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2016 Chevrolet Volt Named Green Car of the Year

Second win for Chevy Plug-in Hybrid.

by on Nov.19, 2015

Green Car Publisher Ron Cogan, Chevy Marketing Director Steve Mojoras and the 2016 Volt.

The completely redesigned 2016 Chevrolet Volt has been named Green Car of the Year, repeating a victory it claimed when the original plug-in hybrid debuted a half-decade ago.

The Volt knocked down an impressive list of competitors that included the new, fourth-generation 2016 Toyota Prius, the world’s best-selling hybrid-electric vehicle.

A Winner!

“This is certainly something special,” proclaimed Steve Mojoras, Chevy’s marketing manager, after accepting the crystal trophy at the L.A. Auto Show event. “This is a hard market to crack. This is the Super Bowl of green car awards, so it adds instant validation.”


Chevy Volt Three-Peats As Green Car Of The Year

GM’s battery electric took Motor Trend, Automobile honors earlier in the week.

by on Nov.18, 2010

GM Marketing Chief Joel Ewanick with the Chevy Volt he drove from Detroit for the L.A. Auto Show.

The 2011 Chevrolet Volt has pulled off its third big victory in less than a week, taking top honors as Green Car of the Year during a ceremony at the L.A. Auto Show.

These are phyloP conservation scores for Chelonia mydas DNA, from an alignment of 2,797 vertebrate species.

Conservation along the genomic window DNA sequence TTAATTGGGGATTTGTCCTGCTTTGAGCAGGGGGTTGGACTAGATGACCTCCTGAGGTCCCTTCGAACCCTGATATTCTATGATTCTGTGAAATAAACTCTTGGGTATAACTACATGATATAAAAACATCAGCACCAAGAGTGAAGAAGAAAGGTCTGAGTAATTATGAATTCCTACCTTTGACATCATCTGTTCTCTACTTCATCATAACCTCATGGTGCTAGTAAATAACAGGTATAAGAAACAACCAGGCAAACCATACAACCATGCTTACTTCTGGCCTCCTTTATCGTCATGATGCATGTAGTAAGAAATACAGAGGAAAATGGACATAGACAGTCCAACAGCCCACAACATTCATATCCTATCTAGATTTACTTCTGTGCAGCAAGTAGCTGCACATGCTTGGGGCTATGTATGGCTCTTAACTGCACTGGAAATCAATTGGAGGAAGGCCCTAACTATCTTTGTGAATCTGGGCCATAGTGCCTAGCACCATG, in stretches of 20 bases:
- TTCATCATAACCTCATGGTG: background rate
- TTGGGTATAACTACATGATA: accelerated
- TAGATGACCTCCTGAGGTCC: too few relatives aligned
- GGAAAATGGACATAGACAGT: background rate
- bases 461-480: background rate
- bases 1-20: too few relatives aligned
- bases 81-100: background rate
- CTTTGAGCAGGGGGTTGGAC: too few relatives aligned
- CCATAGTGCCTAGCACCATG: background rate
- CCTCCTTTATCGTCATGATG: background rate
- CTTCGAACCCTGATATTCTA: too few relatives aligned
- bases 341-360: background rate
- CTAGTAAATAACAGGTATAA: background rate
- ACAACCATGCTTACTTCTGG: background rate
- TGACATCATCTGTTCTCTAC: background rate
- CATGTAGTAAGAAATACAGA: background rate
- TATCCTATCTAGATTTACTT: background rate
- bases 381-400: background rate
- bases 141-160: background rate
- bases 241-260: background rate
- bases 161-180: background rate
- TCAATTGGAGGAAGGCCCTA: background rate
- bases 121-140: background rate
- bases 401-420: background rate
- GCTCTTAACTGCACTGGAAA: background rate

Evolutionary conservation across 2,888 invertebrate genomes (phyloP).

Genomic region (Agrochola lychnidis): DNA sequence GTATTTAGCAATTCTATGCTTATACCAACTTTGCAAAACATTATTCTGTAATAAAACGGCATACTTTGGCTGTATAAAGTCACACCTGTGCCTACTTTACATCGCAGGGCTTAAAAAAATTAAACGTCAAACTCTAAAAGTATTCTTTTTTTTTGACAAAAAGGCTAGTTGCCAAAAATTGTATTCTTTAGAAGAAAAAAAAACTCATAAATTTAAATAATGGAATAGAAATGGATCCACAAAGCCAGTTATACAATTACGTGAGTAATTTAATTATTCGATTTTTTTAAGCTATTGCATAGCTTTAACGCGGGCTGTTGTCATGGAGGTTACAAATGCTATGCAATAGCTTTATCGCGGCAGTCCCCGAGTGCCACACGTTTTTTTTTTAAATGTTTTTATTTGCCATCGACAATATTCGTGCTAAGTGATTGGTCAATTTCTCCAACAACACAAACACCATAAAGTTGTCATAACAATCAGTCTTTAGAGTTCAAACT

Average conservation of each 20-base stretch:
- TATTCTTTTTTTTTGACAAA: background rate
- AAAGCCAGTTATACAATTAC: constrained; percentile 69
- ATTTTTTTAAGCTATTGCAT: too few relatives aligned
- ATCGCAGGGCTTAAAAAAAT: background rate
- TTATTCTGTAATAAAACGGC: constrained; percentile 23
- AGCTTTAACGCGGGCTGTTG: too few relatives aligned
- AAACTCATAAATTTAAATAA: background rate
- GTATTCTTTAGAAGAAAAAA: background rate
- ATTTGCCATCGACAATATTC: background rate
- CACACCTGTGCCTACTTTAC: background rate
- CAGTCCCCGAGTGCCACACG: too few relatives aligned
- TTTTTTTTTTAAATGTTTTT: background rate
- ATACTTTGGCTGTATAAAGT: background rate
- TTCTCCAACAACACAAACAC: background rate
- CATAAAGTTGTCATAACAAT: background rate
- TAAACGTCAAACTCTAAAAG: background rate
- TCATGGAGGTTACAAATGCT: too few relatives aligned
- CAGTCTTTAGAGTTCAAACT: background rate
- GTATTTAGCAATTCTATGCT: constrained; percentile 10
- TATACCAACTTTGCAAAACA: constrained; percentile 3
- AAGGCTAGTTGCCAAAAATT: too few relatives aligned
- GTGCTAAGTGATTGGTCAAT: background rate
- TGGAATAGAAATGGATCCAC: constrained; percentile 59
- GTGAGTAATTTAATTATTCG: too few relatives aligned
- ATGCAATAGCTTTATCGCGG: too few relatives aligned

The news comes just days after General Motors’ new plug-in hybrid was named both Motor Trend Car of the Year and Automobile magazine’s Automobile of the Year.  While such honors don’t always measure up, industry observers say Volt’s strong showing should make consumers take a closer look at the breakthrough vehicle.

Set to begin reaching the first buyers in the coming weeks, Volt pairs both an electric drivetrain and a conventional gasoline engine.  The vehicle is capable of getting between 25 and 50 miles per charge, depending on weather, driving patterns and other factors.  But unlike a pure battery-electric vehicle, the Chevy, which GM prefers to call an “extended-range electric vehicle,” or E-REV, can keep on going by switching to gasoline power when the batteries run down.

Auto Show News!

The difference from a conventional hybrid is range and top speed, which can hit nearly 100 mph.  But there is a cost, the 2011 Chevrolet Volt priced at about $41,000 before the $7,500 federal tax credit.